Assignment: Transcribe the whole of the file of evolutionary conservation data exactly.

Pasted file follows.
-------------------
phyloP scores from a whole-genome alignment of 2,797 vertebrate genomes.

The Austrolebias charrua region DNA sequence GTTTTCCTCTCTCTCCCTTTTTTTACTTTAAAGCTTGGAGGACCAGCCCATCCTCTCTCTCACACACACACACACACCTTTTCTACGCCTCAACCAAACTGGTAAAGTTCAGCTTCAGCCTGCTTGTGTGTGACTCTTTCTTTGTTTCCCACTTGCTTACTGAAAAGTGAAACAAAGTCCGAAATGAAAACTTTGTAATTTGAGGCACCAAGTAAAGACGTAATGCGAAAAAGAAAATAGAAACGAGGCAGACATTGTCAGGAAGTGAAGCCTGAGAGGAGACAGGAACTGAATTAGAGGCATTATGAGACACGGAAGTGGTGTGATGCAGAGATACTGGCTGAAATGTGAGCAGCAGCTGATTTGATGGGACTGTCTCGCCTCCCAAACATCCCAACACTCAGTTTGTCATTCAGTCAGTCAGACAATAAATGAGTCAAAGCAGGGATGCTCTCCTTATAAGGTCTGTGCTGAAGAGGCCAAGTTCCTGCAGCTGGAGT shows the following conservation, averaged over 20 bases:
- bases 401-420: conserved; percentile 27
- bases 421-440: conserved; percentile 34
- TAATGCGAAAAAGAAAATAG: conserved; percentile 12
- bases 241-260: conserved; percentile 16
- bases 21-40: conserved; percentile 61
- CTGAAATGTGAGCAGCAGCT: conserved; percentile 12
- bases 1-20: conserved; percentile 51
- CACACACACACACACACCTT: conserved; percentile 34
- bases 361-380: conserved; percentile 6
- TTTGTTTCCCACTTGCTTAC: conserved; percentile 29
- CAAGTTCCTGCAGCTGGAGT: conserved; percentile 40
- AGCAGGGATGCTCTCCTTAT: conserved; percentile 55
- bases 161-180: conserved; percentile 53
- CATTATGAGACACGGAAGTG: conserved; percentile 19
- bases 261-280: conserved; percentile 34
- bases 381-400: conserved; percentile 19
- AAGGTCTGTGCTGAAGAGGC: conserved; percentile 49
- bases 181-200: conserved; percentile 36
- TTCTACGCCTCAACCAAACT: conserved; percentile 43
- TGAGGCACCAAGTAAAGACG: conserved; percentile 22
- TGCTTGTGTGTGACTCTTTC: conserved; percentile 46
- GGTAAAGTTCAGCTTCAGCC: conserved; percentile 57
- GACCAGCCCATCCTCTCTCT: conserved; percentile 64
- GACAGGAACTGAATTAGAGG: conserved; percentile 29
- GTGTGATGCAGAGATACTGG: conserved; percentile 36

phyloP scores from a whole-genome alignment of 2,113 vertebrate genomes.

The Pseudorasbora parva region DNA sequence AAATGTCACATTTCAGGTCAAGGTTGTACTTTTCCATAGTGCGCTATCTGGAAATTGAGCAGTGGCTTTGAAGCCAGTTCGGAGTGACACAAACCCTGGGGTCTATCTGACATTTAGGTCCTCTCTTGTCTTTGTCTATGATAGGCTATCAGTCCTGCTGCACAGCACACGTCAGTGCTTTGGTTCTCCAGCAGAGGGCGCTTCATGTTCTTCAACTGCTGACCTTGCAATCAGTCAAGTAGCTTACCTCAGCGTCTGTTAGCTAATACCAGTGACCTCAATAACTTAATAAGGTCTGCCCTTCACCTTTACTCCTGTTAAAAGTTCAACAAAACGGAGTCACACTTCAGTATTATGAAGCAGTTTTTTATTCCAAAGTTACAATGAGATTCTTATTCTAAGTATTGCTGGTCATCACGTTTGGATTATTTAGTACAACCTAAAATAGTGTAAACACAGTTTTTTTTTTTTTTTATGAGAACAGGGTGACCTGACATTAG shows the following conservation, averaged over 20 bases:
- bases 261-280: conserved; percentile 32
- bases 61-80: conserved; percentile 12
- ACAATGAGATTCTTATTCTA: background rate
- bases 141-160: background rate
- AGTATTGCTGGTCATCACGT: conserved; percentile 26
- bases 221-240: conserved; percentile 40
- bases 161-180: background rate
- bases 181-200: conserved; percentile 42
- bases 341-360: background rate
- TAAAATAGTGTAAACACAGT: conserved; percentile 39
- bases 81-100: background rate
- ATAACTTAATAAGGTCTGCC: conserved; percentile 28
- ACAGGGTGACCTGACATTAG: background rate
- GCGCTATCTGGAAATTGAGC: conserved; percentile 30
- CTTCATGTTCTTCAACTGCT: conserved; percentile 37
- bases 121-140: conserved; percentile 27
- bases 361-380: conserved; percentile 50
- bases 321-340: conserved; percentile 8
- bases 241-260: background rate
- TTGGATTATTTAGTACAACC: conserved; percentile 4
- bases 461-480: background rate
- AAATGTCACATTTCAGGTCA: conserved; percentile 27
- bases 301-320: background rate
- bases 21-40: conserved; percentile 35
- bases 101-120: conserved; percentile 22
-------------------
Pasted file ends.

phyloP scores from a whole-genome alignment of 2,797 vertebrate genomes.

The Austrolebias charrua region DNA sequence GTTTTCCTCTCTCTCCCTTTTTTTACTTTAAAGCTTGGAGGACCAGCCCATCCTCTCTCTCACACACACACACACACCTTTTCTACGCCTCAACCAAACTGGTAAAGTTCAGCTTCAGCCTGCTTGTGTGTGACTCTTTCTTTGTTTCCCACTTGCTTACTGAAAAGTGAAACAAAGTCCGAAATGAAAACTTTGTAATTTGAGGCACCAAGTAAAGACGTAATGCGAAAAAGAAAATAGAAACGAGGCAGACATTGTCAGGAAGTGAAGCCTGAGAGGAGACAGGAACTGAATTAGAGGCATTATGAGACACGGAAGTGGTGTGATGCAGAGATACTGGCTGAAATGTGAGCAGCAGCTGATTTGATGGGACTGTCTCGCCTCCCAAACATCCCAACACTCAGTTTGTCATTCAGTCAGTCAGACAATAAATGAGTCAAAGCAGGGATGCTCTCCTTATAAGGTCTGTGCTGAAGAGGCCAAGTTCCTGCAGCTGGAGT shows the following conservation, averaged over 20 bases:
- bases 401-420: conserved; percentile 27
- bases 421-440: conserved; percentile 34
- TAATGCGAAAAAGAAAATAG: conserved; percentile 12
- bases 241-260: conserved; percentile 16
- bases 21-40: conserved; percentile 61
- CTGAAATGTGAGCAGCAGCT: conserved; percentile 12
- bases 1-20: conserved; percentile 51
- CACACACACACACACACCTT: conserved; percentile 34
- bases 361-380: conserved; percentile 6
- TTTGTTTCCCACTTGCTTAC: conserved; percentile 29
- CAAGTTCCTGCAGCTGGAGT: conserved; percentile 40
- AGCAGGGATGCTCTCCTTAT: conserved; percentile 55
- bases 161-180: conserved; percentile 53
- CATTATGAGACACGGAAGTG: conserved; percentile 19
- bases 261-280: conserved; percentile 34
- bases 381-400: conserved; percentile 19
- AAGGTCTGTGCTGAAGAGGC: conserved; percentile 49
- bases 181-200: conserved; percentile 36
- TTCTACGCCTCAACCAAACT: conserved; percentile 43
- TGAGGCACCAAGTAAAGACG: conserved; percentile 22
- TGCTTGTGTGTGACTCTTTC: conserved; percentile 46
- GGTAAAGTTCAGCTTCAGCC: conserved; percentile 57
- GACCAGCCCATCCTCTCTCT: conserved; percentile 64
- GACAGGAACTGAATTAGAGG: conserved; percentile 29
- GTGTGATGCAGAGATACTGG: conserved; percentile 36

phyloP scores from a whole-genome alignment of 2,113 vertebrate genomes.

The Pseudorasbora parva region DNA sequence AAATGTCACATTTCAGGTCAAGGTTGTACTTTTCCATAGTGCGCTATCTGGAAATTGAGCAGTGGCTTTGAAGCCAGTTCGGAGTGACACAAACCCTGGGGTCTATCTGACATTTAGGTCCTCTCTTGTCTTTGTCTATGATAGGCTATCAGTCCTGCTGCACAGCACACGTCAGTGCTTTGGTTCTCCAGCAGAGGGCGCTTCATGTTCTTCAACTGCTGACCTTGCAATCAGTCAAGTAGCTTACCTCAGCGTCTGTTAGCTAATACCAGTGACCTCAATAACTTAATAAGGTCTGCCCTTCACCTTTACTCCTGTTAAAAGTTCAACAAAACGGAGTCACACTTCAGTATTATGAAGCAGTTTTTTATTCCAAAGTTACAATGAGATTCTTATTCTAAGTATTGCTGGTCATCACGTTTGGATTATTTAGTACAACCTAAAATAGTGTAAACACAGTTTTTTTTTTTTTTTATGAGAACAGGGTGACCTGACATTAG shows the following conservation, averaged over 20 bases:
- bases 261-280: conserved; percentile 32
- bases 61-80: conserved; percentile 12
- ACAATGAGATTCTTATTCTA: background rate
- bases 141-160: background rate
- AGTATTGCTGGTCATCACGT: conserved; percentile 26
- bases 221-240: conserved; percentile 40
- bases 161-180: background rate
- bases 181-200: conserved; percentile 42
- bases 341-360: background rate
- TAAAATAGTGTAAACACAGT: conserved; percentile 39
- bases 81-100: background rate
- ATAACTTAATAAGGTCTGCC: conserved; percentile 28
- ACAGGGTGACCTGACATTAG: background rate
- GCGCTATCTGGAAATTGAGC: conserved; percentile 30
- CTTCATGTTCTTCAACTGCT: conserved; percentile 37
- bases 121-140: conserved; percentile 27
- bases 361-380: conserved; percentile 50
- bases 321-340: conserved; percentile 8
- bases 241-260: background rate
- TTGGATTATTTAGTACAACC: conserved; percentile 4
- bases 461-480: background rate
- AAATGTCACATTTCAGGTCA: conserved; percentile 27
- bases 301-320: background rate
- bases 21-40: conserved; percentile 35
- bases 101-120: conserved; percentile 22